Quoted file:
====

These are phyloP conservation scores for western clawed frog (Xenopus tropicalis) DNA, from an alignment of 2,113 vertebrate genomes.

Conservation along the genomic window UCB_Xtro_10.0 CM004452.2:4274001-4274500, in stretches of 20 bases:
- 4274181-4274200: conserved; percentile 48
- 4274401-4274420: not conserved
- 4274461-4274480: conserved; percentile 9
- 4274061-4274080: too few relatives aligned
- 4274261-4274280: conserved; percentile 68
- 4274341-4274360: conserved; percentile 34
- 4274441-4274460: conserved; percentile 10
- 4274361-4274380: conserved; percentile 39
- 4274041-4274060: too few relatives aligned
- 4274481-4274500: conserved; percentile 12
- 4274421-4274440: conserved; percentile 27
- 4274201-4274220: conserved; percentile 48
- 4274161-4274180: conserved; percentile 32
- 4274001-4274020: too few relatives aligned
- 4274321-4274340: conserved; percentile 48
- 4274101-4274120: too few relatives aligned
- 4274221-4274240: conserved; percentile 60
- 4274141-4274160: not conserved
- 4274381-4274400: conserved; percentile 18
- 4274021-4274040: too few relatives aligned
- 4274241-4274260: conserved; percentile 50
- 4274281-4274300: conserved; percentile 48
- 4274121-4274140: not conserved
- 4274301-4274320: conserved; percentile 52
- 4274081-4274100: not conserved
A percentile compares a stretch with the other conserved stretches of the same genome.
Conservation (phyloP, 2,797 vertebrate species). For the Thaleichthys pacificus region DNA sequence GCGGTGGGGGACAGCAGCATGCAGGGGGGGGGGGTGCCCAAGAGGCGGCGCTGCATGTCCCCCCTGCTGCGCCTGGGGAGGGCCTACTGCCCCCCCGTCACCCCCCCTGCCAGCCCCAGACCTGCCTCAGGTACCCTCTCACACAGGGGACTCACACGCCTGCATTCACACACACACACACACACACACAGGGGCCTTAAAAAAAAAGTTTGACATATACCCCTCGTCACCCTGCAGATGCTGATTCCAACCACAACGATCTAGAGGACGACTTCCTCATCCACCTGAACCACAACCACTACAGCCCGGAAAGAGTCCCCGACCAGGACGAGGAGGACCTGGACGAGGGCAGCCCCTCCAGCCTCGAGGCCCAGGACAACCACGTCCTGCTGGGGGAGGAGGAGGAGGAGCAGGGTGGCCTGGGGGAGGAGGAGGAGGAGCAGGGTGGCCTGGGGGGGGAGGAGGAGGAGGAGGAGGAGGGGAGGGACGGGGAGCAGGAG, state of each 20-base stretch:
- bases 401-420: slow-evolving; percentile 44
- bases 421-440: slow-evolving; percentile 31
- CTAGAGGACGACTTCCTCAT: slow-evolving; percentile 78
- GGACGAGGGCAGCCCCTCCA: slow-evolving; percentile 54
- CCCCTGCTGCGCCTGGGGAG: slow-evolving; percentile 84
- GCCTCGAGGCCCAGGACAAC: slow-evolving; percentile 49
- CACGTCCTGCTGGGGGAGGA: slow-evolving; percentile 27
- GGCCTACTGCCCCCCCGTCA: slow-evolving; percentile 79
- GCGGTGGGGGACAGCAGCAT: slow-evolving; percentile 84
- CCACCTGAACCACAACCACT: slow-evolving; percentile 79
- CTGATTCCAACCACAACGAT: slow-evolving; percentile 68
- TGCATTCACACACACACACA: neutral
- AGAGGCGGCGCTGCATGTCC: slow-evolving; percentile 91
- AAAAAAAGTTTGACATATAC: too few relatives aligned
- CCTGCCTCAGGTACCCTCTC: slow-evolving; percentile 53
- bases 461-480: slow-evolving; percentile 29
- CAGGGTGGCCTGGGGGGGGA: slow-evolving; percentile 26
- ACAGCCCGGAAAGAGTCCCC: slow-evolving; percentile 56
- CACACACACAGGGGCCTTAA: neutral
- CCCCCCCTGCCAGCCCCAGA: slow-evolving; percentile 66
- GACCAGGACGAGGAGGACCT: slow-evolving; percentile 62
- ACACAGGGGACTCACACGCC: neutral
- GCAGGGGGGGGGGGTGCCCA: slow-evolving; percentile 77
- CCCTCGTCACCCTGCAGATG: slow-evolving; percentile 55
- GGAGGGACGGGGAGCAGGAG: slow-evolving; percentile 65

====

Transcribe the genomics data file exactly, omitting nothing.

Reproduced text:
These are phyloP conservation scores for western clawed frog (Xenopus tropicalis) DNA, from an alignment of 2,113 vertebrate genomes.

Conservation along the genomic window UCB_Xtro_10.0 CM004452.2:4274001-4274500, in stretches of 20 bases:
- 4274181-4274200: conserved; percentile 48
- 4274401-4274420: not conserved
- 4274461-4274480: conserved; percentile 9
- 4274061-4274080: too few relatives aligned
- 4274261-4274280: conserved; percentile 68
- 4274341-4274360: conserved; percentile 34
- 4274441-4274460: conserved; percentile 10
- 4274361-4274380: conserved; percentile 39
- 4274041-4274060: too few relatives aligned
- 4274481-4274500: conserved; percentile 12
- 4274421-4274440: conserved; percentile 27
- 4274201-4274220: conserved; percentile 48
- 4274161-4274180: conserved; percentile 32
- 4274001-4274020: too few relatives aligned
- 4274321-4274340: conserved; percentile 48
- 4274101-4274120: too few relatives aligned
- 4274221-4274240: conserved; percentile 60
- 4274141-4274160: not conserved
- 4274381-4274400: conserved; percentile 18
- 4274021-4274040: too few relatives aligned
- 4274241-4274260: conserved; percentile 50
- 4274281-4274300: conserved; percentile 48
- 4274121-4274140: not conserved
- 4274301-4274320: conserved; percentile 52
- 4274081-4274100: not conserved
A percentile compares a stretch with the other conserved stretches of the same genome.
Conservation (phyloP, 2,797 vertebrate species). For the Thaleichthys pacificus region DNA sequence GCGGTGGGGGACAGCAGCATGCAGGGGGGGGGGGTGCCCAAGAGGCGGCGCTGCATGTCCCCCCTGCTGCGCCTGGGGAGGGCCTACTGCCCCCCCGTCACCCCCCCTGCCAGCCCCAGACCTGCCTCAGGTACCCTCTCACACAGGGGACTCACACGCCTGCATTCACACACACACACACACACACACAGGGGCCTTAAAAAAAAAGTTTGACATATACCCCTCGTCACCCTGCAGATGCTGATTCCAACCACAACGATCTAGAGGACGACTTCCTCATCCACCTGAACCACAACCACTACAGCCCGGAAAGAGTCCCCGACCAGGACGAGGAGGACCTGGACGAGGGCAGCCCCTCCAGCCTCGAGGCCCAGGACAACCACGTCCTGCTGGGGGAGGAGGAGGAGGAGCAGGGTGGCCTGGGGGAGGAGGAGGAGGAGCAGGGTGGCCTGGGGGGGGAGGAGGAGGAGGAGGAGGAGGGGAGGGACGGGGAGCAGGAG, state of each 20-base stretch:
- bases 401-420: slow-evolving; percentile 44
- bases 421-440: slow-evolving; percentile 31
- CTAGAGGACGACTTCCTCAT: slow-evolving; percentile 78
- GGACGAGGGCAGCCCCTCCA: slow-evolving; percentile 54
- CCCCTGCTGCGCCTGGGGAG: slow-evolving; percentile 84
- GCCTCGAGGCCCAGGACAAC: slow-evolving; percentile 49
- CACGTCCTGCTGGGGGAGGA: slow-evolving; percentile 27
- GGCCTACTGCCCCCCCGTCA: slow-evolving; percentile 79
- GCGGTGGGGGACAGCAGCAT: slow-evolving; percentile 84
- CCACCTGAACCACAACCACT: slow-evolving; percentile 79
- CTGATTCCAACCACAACGAT: slow-evolving; percentile 68
- TGCATTCACACACACACACA: neutral
- AGAGGCGGCGCTGCATGTCC: slow-evolving; percentile 91
- AAAAAAAGTTTGACATATAC: too few relatives aligned
- CCTGCCTCAGGTACCCTCTC: slow-evolving; percentile 53
- bases 461-480: slow-evolving; percentile 29
- CAGGGTGGCCTGGGGGGGGA: slow-evolving; percentile 26
- ACAGCCCGGAAAGAGTCCCC: slow-evolving; percentile 56
- CACACACACAGGGGCCTTAA: neutral
- CCCCCCCTGCCAGCCCCAGA: slow-evolving; percentile 66
- GACCAGGACGAGGAGGACCT: slow-evolving; percentile 62
- ACACAGGGGACTCACACGCC: neutral
- GCAGGGGGGGGGGGTGCCCA: slow-evolving; percentile 77
- CCCTCGTCACCCTGCAGATG: slow-evolving; percentile 55
- GGAGGGACGGGGAGCAGGAG: slow-evolving; percentile 65